Tablets rule holiday gifts

2011 Holiday Tablets
Graphic by Bill Portoghese

Thanksgiving is over; people have already eaten their fill of turkey and pepper-sprayed each other to get to the good Black Friday deals, and now we are nearing the frantic sprint to the official holiday season. This year, some of the biggest items are tablets. There are a lot of them out there running different operating systems and doing slightly different tricks, so here is a quick guide to the best tablets you can get in the upcoming month.

One great thing about new tablets is the price range. You can pay between $200 and $800 for a tablet, and the ones in the middle of that range can be just as good as the end. Forget about the Motorola XOOM, which topped the price range with a ridiculous $800 price tag when it was released last year, and its upcoming sequel the XOOM 2 – while the price will go down to $500 and $600, the specifications still cannot compete with other arrivals. Also forget about those $150 tablets you see advertised running Android 2.1 at the drugstore, because they will be unwieldy and difficult to use. At the bottom of our price range are the Amazon Kindle Fire and Barnes and Noble Nook Tablet, selling for $200 and $250, respectively. Both come with a few similar specifications: 1GHz dual-core processors, seven-inch screens and heavily skinned Android operating systems. The Nook Tablet can be read for 11.5 hours straight, beating out the Kindle Fire’s eight hours soundly, and the Nook Tablet also has 16GB of internal storage compared to the Kindle Fire’s 8GB, although only 1GB of storage is set aside for personal media (application data will continue to be stored in the 15GB reserved for Barnes and Noble content). Both tablets have 2-3GB set aside for operating system data, which definitely gives the upper hand to the Barnes and Noble Nook Tablet.

For mid-range tablets, you can pick between the Samsung Galaxy Tab 7.0 Plus and the Blackberry Playbook. While the Playbook is not shiny and new, and neither being much bigger than the previous tablets, their price points of $400 and $500 respectively are nothing to laugh at. The Galaxy Tab has a 1.2GHz processor and runs Android 3.2, while the Playbook has a 1GHz processor like the previous tablets and runs its own operating system. They are both also seven-inch tablets. While the price points do not seem to help them to seem worth more than the previous tablets, they are not primarily e-book reading devices. The Kindle Fire and Nook Tablet are still e-readers at heart and have their primary memory dedicated to this; the Galaxy Tab and Playbook are full-media devices, ready for as much music, pictures, movies and pictures as you want.

Now for the big boys, Apple’s iPad2 and the ASUS Transformer Prime. While the iPad2 has been all over the media and loved by many, the Transformer Prime is a serious competitor. The iPad2 is 9.7 inches, goes from 16GB to 64GB of memory, has a 1GHz dual-core processor and lasts up to 10 hours. The App Store has over 140,000 applications and its design is sleek and minimal. The Transformer Prime will be priced at $500 for the 32GB version, breaking even with the iPad2’s 16GB version. That is twice the memory for the same price. The Transformer Prime will come with Android 3.2, an 8MP rear camera and 1.3MP front camera, a screen protected by Gorilla Glass and a 12-hour battery, but its defining feature definitely has to be its quad-core NVIDIA Tegra 3 processor. It will be the first quad-core tablet when it releases sometime this month. Of course, only time will tell if it beats out the iPad2, but shoppers should wait for it to release before deciding. Whether you go for the cheap yet enjoyable Nook Tablet, the Galaxy Tab 7.0 or the more expensive iPad2, you will still have a great choice for a tablet.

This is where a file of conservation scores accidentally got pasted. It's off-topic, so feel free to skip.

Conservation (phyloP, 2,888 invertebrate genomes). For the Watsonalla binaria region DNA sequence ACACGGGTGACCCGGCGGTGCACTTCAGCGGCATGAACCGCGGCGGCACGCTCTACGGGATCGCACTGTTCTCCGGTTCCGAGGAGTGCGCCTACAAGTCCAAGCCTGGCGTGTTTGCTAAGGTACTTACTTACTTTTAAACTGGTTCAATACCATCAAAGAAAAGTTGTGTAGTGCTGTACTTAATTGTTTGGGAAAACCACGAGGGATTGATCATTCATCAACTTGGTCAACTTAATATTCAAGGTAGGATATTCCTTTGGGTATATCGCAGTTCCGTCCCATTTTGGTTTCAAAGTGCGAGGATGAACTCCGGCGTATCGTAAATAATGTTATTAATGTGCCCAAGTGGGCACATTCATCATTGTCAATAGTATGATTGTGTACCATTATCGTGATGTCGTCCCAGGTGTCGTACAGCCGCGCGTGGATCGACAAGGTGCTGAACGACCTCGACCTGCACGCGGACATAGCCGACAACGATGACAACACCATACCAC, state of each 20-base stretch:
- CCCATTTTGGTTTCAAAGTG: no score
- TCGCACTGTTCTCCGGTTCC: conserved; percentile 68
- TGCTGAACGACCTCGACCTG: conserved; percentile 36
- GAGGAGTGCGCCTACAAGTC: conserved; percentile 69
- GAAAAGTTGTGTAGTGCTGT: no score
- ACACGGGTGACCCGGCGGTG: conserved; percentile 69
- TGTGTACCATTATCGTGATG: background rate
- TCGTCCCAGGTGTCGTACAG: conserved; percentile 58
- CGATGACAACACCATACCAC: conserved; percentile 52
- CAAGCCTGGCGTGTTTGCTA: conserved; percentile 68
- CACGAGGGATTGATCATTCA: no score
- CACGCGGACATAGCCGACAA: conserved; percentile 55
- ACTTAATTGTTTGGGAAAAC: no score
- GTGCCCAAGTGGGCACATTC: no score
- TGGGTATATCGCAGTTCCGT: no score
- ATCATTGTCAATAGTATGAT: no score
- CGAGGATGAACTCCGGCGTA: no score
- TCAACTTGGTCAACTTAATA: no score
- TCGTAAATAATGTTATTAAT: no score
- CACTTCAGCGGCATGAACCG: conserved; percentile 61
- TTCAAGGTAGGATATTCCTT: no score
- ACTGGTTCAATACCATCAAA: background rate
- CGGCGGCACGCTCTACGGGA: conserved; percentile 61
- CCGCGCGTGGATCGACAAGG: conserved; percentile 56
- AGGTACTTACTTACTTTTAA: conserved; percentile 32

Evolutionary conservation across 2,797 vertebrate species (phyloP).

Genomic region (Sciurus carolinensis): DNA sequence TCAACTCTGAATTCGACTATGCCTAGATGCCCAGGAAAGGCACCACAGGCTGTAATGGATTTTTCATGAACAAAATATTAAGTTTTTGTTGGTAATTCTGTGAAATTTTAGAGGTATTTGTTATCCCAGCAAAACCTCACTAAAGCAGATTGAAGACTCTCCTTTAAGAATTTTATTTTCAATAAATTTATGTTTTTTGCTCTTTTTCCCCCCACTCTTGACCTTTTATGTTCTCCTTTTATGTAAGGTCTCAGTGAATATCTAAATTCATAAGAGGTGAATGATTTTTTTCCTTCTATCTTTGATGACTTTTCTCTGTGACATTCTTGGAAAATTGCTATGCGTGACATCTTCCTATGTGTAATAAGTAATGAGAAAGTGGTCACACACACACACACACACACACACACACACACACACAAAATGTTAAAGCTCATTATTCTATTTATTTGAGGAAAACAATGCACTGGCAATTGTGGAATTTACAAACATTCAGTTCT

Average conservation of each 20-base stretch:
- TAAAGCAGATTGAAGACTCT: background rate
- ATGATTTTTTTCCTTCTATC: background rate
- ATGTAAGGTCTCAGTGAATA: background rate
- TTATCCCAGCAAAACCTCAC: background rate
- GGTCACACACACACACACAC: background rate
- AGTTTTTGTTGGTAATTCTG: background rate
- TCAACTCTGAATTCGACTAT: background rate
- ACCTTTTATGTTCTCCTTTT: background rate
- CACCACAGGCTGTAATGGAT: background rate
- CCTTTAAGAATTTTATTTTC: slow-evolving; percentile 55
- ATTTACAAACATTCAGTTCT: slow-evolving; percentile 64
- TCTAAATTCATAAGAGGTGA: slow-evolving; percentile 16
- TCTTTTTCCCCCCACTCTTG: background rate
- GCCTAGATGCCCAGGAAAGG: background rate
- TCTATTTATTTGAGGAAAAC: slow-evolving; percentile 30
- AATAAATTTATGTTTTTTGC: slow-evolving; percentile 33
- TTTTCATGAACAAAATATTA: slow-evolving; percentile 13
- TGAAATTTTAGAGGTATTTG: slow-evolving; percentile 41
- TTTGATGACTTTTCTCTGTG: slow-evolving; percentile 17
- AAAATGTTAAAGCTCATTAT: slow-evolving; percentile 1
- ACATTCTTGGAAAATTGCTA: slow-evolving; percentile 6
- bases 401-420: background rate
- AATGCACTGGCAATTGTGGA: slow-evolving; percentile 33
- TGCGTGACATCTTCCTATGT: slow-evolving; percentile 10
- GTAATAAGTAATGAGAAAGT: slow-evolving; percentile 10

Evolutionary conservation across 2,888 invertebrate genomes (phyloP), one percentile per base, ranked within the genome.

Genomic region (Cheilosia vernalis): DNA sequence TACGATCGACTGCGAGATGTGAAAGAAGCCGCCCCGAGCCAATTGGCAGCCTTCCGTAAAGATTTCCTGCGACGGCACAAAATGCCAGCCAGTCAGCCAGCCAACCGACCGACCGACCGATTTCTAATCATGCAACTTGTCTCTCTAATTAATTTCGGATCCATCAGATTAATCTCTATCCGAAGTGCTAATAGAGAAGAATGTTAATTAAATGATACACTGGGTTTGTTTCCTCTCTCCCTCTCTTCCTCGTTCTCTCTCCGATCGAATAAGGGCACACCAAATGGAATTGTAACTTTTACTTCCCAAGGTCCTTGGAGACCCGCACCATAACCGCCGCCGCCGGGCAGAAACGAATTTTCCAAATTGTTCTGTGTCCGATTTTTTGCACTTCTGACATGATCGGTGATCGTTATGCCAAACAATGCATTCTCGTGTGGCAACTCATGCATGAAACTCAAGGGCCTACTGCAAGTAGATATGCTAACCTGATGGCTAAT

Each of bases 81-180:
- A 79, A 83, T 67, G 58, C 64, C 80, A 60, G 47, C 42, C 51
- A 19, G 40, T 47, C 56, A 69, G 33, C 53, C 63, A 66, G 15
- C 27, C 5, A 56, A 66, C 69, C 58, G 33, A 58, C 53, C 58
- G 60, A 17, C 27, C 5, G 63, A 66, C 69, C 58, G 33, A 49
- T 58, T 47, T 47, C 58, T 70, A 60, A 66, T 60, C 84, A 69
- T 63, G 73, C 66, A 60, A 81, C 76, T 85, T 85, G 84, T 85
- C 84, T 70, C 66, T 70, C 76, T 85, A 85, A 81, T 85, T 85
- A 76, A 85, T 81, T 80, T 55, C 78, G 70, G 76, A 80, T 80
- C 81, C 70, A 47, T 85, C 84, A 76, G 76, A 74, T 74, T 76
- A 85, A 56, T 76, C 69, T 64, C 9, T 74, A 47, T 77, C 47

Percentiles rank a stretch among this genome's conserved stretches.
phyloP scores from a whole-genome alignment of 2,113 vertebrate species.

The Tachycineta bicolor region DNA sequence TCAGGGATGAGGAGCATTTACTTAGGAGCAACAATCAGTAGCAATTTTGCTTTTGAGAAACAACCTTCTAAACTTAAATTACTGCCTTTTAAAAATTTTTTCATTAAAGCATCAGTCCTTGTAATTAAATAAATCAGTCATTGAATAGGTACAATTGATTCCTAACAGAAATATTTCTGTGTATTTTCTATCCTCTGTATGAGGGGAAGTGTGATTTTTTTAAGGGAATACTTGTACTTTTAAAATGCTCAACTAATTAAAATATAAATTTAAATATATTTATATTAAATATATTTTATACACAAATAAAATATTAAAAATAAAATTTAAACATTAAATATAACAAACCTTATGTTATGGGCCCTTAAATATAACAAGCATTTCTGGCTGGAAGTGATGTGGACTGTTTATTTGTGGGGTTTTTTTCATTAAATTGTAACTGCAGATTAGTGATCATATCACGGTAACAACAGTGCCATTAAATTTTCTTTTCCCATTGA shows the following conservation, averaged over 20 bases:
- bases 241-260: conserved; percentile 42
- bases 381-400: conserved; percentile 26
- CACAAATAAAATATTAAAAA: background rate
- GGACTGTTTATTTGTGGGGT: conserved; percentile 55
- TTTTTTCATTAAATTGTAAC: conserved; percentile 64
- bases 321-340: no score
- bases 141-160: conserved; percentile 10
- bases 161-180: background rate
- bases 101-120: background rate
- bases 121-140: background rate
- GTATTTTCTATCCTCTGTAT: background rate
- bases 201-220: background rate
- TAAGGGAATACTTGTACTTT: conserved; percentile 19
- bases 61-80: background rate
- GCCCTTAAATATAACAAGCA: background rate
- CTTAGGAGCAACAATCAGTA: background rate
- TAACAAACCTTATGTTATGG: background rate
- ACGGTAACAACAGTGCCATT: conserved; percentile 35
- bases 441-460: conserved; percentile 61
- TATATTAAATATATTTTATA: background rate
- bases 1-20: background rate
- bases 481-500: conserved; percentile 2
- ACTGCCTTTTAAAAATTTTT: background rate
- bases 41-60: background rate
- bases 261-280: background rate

3 thoughts on “Tablets rule holiday gifts

  1. My bf got me a Kindle Fire for my birthday and I love it. It’s lightweight and easy to use straight out of the box. The first thing I recommend anyone with a new Kindle do is install the nook app. We got our instructions through google. It basically unlocks all the Android marketplace apps and unlocks the device. Super happy!

  2. They say Nook Tablet has 16GB internal memory. But of that memory 3GB reserved for system and software. Of the remaining 13GB — 12GB allocated to content purchased from Barnes & Noble and only 1GB to user’s content which came from third parties.

    My content is books in PDF format in Russian which Barnes & Noble does not carry. So how many books can I fit in a 1GB space? And why is there 12GB useless void on my Nook Tablet? I don’t care about netflix or hulu because I use cablevision.

    B&N tech rep told me that the only way to fix the problem is the use of microSD memory card, and that B&N does not plan any software updates to make more memory available to user content originated from the third parties.

    The big problem with memory card as I discovered it with my old Nook Color as well as with my new Nook Tablet is this: Nook’s shelves that are populated with books from the memory card would go empty after device power off / power on and would have to be re-populated again!

    Also Nook Tablet’s PDF reader is very basic. I had to purchase ezPDF Reader to be able to interact with my ebooks i.e. highlight and annotate.

    I love the tablet for it’s speed and handling of heavy pdf files but I do not appreciate B&N imposing storage restrictions. More importantly I hate when B&N and re-sellers like BestBuy and QVC state 16GB storage capacity for Nook Tablet without mentioning its storage restrictions. I calling it false advertising and I am reporting it to FTC.

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